These are my notes from this panel, which took place March 14. I’m moving at web speed, I know.

Themes of web application design

Eric:, interactive town hall meeting. 50,000 online simultaneously. Tools to interact with people talking on a panel. Try to take what they do commercially and using it in an exploratory manner, and then bringing that back into the client work.

Cabspotting: taxi cab data visualization in SF. Will go online in about two weeks. Project for the Exploratorium, children’s museum, in SF.

Mena: six apart, an interaction based on multiple products. Goal to get the next 100,000 million people blogging (that’s a small number, she says). APIs helping to get them there. Splashblog acquired by Six Apart. Back and forth is crucial to getting the next generation online.

Flickr: we’re never going to put a manifesto online saying what Flickr is. Rather than telling people what to do, give them a sense of location, and their options. Not telling people what they should be doing, but how to do them. Will be redesigning the Organizr.

Williams: Odeo. Do a lot of Flash on the site, but only where necessary. Trying to bring more audio online. Interesting challenge. People like to see things when they’re looking on the screen. Trying to figure out how to make recording voice on the web and emailing it to people work. See themselves as an audio company, not a podcasting company.

Veen: MeasureMap. Focus and find value in their blog. Boiling heuristics down to what’s important. What effect am I having on the outside world. People want it to work just like magic, without knowing what technology they’re using.

Iteration: developed MM as a designer. Started by designing it, and then figured out how to build it. Worked really fast, and made multiple releases per week. David hornick.

Mena: big problems came about when you have to communicate with a team. Six apart is 125 people. 60 percent engineers. Broken into smaller teams. You have to get people who are working on it to use it. Brad will push something at 2 o’clock in the morning after drinking (q) Live journal.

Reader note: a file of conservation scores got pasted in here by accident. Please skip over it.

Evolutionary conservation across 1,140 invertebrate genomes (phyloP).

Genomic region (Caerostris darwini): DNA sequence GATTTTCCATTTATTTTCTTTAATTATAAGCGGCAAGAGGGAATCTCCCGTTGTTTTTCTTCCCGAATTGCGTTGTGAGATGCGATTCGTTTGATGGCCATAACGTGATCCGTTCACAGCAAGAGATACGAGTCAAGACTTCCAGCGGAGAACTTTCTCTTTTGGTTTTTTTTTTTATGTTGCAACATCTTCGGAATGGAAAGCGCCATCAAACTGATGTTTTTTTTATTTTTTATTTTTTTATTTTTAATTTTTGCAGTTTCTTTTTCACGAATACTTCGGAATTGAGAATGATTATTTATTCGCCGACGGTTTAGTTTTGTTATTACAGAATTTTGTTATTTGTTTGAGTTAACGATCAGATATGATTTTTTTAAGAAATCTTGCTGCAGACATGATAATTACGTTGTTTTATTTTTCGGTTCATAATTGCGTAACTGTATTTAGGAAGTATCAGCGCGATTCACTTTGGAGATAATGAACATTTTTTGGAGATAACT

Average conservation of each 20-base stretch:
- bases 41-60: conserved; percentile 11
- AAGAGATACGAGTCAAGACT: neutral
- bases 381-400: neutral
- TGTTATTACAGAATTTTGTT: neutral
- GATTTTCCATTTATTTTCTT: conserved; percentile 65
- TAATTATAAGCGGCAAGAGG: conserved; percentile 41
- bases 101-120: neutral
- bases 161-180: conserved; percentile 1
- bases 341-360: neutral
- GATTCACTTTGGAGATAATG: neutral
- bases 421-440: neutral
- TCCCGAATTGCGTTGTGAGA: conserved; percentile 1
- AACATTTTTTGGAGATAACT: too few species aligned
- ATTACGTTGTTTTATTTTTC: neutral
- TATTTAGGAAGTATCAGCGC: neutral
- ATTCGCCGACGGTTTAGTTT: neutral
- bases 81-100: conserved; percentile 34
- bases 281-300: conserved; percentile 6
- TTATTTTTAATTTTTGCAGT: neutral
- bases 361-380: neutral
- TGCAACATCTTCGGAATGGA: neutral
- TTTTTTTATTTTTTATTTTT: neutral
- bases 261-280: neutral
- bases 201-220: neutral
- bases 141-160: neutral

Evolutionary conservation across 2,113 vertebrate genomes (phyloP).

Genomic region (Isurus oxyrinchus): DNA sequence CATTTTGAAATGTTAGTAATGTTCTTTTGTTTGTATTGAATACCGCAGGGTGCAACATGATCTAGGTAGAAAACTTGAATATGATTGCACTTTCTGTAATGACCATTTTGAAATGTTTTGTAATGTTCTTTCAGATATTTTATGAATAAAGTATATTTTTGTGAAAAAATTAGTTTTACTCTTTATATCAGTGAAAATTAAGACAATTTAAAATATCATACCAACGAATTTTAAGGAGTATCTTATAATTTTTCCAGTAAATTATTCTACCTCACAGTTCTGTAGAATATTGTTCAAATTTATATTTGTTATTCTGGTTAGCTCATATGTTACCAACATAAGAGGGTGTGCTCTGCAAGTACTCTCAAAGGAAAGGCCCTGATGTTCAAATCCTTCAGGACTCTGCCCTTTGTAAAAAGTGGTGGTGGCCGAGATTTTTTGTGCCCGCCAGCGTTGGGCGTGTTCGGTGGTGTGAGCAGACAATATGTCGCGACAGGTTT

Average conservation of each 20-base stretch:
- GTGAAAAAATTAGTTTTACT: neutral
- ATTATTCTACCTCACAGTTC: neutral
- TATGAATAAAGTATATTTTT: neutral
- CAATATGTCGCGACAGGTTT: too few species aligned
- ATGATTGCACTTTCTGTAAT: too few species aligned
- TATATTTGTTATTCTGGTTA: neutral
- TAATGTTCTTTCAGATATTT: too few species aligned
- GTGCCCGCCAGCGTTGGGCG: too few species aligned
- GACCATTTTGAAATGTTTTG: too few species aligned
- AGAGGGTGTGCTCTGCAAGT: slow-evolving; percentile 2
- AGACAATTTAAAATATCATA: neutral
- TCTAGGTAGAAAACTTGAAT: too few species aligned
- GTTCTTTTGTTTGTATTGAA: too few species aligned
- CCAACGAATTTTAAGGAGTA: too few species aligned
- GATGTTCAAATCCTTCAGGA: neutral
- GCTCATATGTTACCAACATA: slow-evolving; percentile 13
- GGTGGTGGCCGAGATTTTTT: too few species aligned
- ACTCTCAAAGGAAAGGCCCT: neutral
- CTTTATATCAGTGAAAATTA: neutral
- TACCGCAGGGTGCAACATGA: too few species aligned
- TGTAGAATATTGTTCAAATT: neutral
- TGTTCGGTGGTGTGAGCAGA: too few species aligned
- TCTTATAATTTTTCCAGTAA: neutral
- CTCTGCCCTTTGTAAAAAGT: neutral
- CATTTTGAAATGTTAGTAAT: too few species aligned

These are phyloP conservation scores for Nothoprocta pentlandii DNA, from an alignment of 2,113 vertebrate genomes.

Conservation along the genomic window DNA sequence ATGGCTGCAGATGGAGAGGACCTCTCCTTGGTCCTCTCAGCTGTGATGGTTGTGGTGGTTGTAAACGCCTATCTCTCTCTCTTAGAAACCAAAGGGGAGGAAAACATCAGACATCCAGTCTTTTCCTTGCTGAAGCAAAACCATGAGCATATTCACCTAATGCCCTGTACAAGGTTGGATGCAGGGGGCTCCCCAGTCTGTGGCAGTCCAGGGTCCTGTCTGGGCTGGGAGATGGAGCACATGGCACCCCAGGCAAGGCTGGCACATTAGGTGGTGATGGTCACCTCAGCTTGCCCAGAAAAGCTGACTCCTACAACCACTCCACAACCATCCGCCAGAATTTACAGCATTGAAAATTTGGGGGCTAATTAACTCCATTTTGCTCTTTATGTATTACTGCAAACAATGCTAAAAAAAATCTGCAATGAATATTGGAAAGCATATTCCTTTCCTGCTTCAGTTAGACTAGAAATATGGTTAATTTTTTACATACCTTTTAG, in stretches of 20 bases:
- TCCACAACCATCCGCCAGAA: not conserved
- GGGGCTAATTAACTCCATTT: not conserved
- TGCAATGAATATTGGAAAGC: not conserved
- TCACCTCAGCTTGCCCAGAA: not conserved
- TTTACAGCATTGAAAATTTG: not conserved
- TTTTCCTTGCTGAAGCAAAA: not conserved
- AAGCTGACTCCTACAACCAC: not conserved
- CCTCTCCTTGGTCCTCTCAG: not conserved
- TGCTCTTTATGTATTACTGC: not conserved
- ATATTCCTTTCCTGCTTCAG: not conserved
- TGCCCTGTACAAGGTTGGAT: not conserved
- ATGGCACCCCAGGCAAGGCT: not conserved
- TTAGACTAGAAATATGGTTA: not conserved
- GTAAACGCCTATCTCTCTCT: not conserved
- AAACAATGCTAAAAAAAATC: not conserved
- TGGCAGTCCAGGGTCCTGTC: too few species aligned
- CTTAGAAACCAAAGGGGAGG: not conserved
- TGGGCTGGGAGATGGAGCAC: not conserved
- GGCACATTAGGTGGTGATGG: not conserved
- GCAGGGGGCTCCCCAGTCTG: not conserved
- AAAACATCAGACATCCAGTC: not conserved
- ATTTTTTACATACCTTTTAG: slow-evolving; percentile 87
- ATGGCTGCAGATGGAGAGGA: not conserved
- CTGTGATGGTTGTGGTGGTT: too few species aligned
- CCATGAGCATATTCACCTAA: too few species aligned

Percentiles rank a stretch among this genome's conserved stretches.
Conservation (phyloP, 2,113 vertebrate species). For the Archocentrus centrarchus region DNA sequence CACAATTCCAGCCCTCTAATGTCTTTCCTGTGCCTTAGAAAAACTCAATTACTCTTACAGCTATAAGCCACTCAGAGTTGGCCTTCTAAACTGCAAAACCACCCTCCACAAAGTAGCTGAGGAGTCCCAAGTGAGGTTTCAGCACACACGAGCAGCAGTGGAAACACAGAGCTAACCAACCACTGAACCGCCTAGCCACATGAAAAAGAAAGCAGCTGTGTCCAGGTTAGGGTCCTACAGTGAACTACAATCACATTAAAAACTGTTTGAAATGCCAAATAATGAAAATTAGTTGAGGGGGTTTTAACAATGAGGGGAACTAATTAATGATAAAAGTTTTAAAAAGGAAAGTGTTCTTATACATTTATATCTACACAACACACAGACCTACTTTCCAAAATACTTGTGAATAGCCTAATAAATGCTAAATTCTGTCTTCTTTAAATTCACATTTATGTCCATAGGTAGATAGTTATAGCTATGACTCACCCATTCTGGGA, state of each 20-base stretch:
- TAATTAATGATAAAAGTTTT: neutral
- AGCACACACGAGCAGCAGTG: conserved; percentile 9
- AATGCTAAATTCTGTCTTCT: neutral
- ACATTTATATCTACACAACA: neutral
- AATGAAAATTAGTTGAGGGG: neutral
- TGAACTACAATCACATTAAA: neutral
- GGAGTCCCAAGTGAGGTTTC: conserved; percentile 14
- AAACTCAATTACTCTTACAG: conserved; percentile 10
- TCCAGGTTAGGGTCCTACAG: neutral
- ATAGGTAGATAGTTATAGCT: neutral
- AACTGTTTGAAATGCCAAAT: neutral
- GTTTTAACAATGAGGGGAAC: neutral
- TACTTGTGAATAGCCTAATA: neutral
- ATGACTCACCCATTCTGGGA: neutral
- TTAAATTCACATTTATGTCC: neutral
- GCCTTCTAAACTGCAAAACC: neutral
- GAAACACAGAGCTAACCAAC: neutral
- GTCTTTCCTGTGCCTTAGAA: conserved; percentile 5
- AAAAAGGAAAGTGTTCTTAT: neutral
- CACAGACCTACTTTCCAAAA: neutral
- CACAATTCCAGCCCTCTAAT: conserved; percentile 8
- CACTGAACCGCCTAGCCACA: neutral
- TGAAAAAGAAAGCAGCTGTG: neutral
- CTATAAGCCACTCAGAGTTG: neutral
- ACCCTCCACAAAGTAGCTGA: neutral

Oates: developers could publish changes whenever they wanted.

Eric: When you’re designing something that is new, you don’t necessarily know what the end state will be.

Oates: instant feedback was extremely valuable.

We’re going to iterate on this set us things, and stay focused.

Veen: Building applications with the assumption that users will create their own experience.

Inefficiencies are being taken up by applications that assume participation: craigslist.

Interestingness is a very tricky, and highly secret algorithm. Flickr.

Designing for flow, instead of a static experience. Not top down. See how people are using something. User generated content means that design becomes just a container (quote from somewhere). (participatory journalism)

Mena: as a designer, will put real content in. as filler, it does not have the same effect.

Oates: showing people what the options are, instead of being prescriptive.

What would a water bottle be without the container. Mena.

Although, you don’t want to pull the rug out from people. Not a big fan of redesigning from scratch.

Need to be careful when iterating quickly. Can get out of control. Need to know where you’re going to end up.